On the surface, the Entertainer looks like, well, a sound card. What did you expect?
The Entertainer comes decked out on a dark brown board that's just a shade away from black. Mad Dog even gives the card a little bling appeal with a gold-colored PCI back plate header.
The gold back plate is a little gaudy for my tastes, but it's loaded with more than enough ports to keep me happy. In addition to TOS-Link digital S/PDIF ports, the back plate provides access to analog mic and line-in input ports, and all four analog output ports. In a perfect world, the Entertainer would also have coaxial S/PDIF ports and hardware to move mic and headphone jacks up to the front of a case, but the card should have more than enough inputs for most users as-is.
For whatever reason, Mad Dog chooses to mask the Entertainer's audio chip under a sticker bearing its own name. Peeling the sticker back reveals VIA's Envy24HT-S audio chip, which is the heart of the card's capabilities and limitations.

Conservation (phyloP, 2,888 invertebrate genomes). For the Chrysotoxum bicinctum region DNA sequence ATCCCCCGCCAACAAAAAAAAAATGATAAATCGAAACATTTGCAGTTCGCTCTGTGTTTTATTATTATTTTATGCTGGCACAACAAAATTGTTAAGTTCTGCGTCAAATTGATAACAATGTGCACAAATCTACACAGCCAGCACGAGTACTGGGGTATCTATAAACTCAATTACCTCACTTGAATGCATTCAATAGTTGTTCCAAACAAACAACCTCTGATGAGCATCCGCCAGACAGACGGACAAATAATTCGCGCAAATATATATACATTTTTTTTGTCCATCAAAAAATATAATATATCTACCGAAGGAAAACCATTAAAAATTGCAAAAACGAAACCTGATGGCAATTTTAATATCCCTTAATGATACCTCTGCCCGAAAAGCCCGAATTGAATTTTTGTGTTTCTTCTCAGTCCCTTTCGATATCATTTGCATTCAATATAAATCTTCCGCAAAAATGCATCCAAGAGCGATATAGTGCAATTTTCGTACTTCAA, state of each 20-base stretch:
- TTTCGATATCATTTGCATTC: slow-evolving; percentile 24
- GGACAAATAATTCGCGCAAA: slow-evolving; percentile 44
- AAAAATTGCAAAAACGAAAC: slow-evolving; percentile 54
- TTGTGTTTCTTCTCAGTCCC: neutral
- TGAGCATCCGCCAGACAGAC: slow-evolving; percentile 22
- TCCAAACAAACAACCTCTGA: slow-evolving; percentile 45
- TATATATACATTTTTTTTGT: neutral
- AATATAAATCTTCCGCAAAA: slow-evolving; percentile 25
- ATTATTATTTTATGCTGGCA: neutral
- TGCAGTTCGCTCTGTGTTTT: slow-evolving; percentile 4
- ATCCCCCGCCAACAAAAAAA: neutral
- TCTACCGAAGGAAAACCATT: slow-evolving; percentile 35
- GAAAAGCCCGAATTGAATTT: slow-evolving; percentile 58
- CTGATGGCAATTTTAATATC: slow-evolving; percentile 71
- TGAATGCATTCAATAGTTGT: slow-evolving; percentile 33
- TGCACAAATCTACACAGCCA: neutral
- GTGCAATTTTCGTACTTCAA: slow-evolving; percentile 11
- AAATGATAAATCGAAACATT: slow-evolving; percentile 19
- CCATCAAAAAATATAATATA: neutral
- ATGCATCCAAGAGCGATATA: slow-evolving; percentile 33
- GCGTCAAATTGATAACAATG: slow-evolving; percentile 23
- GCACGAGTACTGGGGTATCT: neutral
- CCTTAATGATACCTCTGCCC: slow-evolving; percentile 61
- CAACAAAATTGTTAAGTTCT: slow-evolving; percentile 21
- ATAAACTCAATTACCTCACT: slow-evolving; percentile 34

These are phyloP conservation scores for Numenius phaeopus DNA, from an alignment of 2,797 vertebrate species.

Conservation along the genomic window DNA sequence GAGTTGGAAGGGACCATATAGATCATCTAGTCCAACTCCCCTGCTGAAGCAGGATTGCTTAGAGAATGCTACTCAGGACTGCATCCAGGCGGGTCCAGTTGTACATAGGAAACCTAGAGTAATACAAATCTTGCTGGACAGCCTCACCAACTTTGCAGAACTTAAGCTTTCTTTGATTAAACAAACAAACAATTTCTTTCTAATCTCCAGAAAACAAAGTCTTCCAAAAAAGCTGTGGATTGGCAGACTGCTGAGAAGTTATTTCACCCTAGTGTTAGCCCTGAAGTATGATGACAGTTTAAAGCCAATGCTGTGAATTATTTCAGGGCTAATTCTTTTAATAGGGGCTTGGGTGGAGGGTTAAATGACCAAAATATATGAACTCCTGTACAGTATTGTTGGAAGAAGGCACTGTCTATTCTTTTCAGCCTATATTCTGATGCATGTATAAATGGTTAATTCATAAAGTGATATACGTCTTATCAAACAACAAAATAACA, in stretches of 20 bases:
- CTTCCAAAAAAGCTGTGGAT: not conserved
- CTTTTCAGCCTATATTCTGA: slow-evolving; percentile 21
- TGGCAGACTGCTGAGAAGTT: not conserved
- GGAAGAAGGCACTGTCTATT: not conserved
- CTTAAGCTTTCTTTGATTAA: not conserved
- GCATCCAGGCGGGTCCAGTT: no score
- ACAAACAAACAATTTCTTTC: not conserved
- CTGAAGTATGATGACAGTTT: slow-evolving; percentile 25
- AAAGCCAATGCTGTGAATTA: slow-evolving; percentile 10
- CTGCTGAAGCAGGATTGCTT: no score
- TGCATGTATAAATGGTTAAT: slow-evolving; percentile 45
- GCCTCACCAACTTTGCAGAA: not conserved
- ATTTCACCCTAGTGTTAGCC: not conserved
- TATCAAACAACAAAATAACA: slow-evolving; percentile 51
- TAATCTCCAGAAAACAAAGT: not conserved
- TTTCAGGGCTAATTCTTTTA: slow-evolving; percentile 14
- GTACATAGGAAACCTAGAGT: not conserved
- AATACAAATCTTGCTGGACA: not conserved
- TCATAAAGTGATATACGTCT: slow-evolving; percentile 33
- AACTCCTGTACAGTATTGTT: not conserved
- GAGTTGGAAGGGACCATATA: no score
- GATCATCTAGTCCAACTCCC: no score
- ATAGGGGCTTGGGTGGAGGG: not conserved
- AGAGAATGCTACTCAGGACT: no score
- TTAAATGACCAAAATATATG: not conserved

As far as I can tell, this Envy24's "HT-S" moniker is little more than a branding exercise to differentiate it from the Envy24PT, whose capabilities are nearly identical. VIA is targeting the HT-S at consumer sound cards, and it looks like they want to keep the PT name associated with motherboard audio and information appliances.
From a branding perspective, it might not be a bad idea to reserve the HT moniker for discrete sound cards, but it seems sort of silly considering the Envy24HT-S and Envy24PT's similarities. Those similarities extend beyond the audio chips themselves and reach all the way down to the codec and DAC chips used in PT and HT-S implementations.
We've whipped up a number of audio quality and listening tests to throw at the Entertainer's two analog output options, but before we get into that, let's have a look at how the drivers handle switching between them.